© 2004 Ray Wong
It is difficult to label WICKER PARK with a broad stroke as a bad movie. There are things that I really like, and it is unfortunate that the filmmakers have missed the mark with what could have been a potentially smart, affecting film that rivals some of the best foreign films on the planet.
Matt is an investment banker who returns to Chicago after spending two years in New York. He’s on the brink of proposing to his girlfriend/business partner Rebecca but there is something holding him back. When he catches a glimpse of his old girlfriend, Lisa, he finds himself falling into an obsession of finding her.
He skips his business trip to Shanghai; instead, he goes on a wild goose chase around town looking for Lisa. When he does, he discovers that she is, literally, a stranger who has the same name and wears the same shoes and perfume. The truth unfolds as our hero and heroines get caught in a web of lies.
The distributor made a fatal mistake by marketing this film as a psychological thriller and hinting at, perhaps, a murder mystery or violence at the core, ala FATAL ATTRACTION. True, psychology is a big part of it -- as one character says to Matt, “Love makes you do strange, unthinkable things.” The film is about obsession, deception, fate and manipulation. Strong and complex themes that would have made a compelling film in more capable hands.
The script by Boyce (APT PUPIL) is uneven in places and manipulative over all. It’s not to say I absolutely hate it. I think the dialogue is, in general, natural and real and full of subtexts. I think some of the events and actions by the characters are thought provoking. However, Boyce litters the story with so much contrived coincidence and missed encounters -- trying too hard to pull on our heartstrings with that “AWW! They missed each other again” sentiment -- it makes one resentful. There is a more fundamental problem: if Matt is so obsessed with Lisa, why didn’t he look for her in the past two years? By the end of the film, there are enough plot holes to fill the streets of Chicago.
Another major flaw the film is the lack of any compelling, sympathetic characters. Almost every character is self-absorbed, manipulative and plagued by some level of obsessive, deceptive dysfunction. Sure, that can work with stronger material (think FATAL ATTRACTION again) but it is not the case here.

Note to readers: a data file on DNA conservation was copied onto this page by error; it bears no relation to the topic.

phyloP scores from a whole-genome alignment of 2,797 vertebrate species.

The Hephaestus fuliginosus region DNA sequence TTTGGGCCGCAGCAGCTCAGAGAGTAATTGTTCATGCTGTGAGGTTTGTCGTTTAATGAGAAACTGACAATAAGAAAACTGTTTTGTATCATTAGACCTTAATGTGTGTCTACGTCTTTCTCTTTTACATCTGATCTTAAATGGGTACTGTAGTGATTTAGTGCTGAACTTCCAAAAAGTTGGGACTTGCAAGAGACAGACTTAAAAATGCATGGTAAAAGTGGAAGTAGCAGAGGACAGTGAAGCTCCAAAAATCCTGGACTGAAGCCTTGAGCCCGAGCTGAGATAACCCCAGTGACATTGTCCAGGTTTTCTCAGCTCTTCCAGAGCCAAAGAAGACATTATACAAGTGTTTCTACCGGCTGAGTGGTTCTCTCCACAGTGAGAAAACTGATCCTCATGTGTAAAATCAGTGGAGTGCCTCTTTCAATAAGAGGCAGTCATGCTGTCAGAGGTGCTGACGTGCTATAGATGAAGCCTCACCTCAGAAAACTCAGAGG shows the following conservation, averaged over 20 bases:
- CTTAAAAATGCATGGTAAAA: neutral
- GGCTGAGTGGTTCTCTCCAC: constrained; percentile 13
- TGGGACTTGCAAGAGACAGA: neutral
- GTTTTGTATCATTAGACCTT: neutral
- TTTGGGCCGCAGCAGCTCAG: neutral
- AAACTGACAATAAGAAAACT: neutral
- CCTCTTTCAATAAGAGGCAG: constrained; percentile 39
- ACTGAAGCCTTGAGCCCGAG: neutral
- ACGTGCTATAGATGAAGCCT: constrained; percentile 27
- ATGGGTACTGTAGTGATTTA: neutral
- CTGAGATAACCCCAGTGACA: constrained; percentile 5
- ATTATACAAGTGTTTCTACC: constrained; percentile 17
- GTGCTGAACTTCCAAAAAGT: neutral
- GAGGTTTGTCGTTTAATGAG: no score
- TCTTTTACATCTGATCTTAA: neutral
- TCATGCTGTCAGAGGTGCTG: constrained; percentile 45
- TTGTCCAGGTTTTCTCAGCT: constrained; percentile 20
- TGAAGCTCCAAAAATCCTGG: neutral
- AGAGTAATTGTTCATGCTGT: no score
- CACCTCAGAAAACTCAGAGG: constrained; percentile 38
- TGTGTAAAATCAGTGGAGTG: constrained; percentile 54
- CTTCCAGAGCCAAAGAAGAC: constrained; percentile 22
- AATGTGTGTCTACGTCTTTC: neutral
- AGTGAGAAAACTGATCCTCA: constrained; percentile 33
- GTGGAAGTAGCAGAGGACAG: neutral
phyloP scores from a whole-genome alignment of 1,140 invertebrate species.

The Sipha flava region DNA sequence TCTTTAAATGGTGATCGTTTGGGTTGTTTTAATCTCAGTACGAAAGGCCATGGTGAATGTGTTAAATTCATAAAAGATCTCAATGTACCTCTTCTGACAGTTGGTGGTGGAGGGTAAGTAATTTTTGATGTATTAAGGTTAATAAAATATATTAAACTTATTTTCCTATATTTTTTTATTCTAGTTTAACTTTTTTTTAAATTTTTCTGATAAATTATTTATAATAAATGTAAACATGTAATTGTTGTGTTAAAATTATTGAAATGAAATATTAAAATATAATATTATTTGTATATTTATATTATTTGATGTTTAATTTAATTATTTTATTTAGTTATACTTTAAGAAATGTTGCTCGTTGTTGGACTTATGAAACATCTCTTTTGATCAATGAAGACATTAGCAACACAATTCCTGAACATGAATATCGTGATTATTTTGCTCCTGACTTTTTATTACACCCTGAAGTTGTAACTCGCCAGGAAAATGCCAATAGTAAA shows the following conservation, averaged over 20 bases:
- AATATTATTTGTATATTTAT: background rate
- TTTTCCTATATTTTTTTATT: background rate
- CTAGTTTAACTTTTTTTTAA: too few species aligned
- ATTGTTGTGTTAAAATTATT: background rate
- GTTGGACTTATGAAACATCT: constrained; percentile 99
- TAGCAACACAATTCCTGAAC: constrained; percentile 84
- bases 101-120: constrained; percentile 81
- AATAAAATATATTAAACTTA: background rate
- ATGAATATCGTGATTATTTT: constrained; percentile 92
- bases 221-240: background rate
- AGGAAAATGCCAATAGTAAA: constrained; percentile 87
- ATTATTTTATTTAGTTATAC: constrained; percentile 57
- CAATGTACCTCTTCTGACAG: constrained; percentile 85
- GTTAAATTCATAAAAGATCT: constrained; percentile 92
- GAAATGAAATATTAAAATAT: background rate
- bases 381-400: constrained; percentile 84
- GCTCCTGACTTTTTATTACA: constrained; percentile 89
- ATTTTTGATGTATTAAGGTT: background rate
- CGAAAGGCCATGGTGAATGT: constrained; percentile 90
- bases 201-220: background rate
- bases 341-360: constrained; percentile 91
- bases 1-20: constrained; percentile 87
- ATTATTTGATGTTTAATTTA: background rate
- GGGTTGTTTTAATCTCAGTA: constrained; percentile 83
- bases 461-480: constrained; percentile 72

Director McGuigan (THE RECKONING) does attempt a refreshing approach in storytelling. Much of the story and suspense is revealed through a series of flashbacks. At times, he lingers too long to create that sense of longing and mystery. Sometimes it works, and sometimes it doesn’t. The problem is that without the flashbacks, the story would have been very straightforward, probably over in under an hour. They try to create suspense and mystery through the editing and structure. It is an interesting approach. Unfortunately, it doesn’t work. It’s a false sense of suspense, done in a very manipulative way, then ten miles before we reach Oz, we already know who the wizard is. We feel cheated.
Hartnett (HOLLYWOOD HOMICIDE) is in dire need of a good film to reestablish him as a bona fide actor/star. Unfortunately he won’t find it here. His “hero” turns out very unlikable (cheating, lying, deceiving, breaking into someone’s apartment, etc.) all in the name of love. This guy doesn’t seem to have any ethics, does he? Hartnett’s characterization is lackluster as well -- we fall asleep just by staring into his puppy eyes. Lillard (WITHOUT A PADDLE) plays his normal doofus/best-friend role with good intention, but his role is merely a plot point, and you really can’t take his performance seriously. Kruger (TROY) is beautiful and engaging. However, she really doesn’t have much to do. The film belongs to Bryne (TROY). Sure, her character is despicable and ultimately a wicked witch, but you can’t help but feel sorry for her. Bryne is successful in showing her vulnerability, pain and internal conflicts -- it still doesn’t excuse her character from all the horrible things she does, but at least we get a glimpse of what makes her do them. Too bad her good performance still can’t lift the film out of its own misery.
Stars: Josh Hartnett, Rose Bryne, Matthew Lillard, Diane Kruger, Jessica Paré, Christopher Cousins
Director: Paul McGuigan
Writer: Brandon Boyce (based on L’APPARTEMENT by Gilles Minouni)
MPAA Rating: PG-13 for sexuality and language
Script – 3
Performance – 6
Direction – 4
Cinematography – 7
Editing – 4
Production – 7
Total – 5.2 out of 10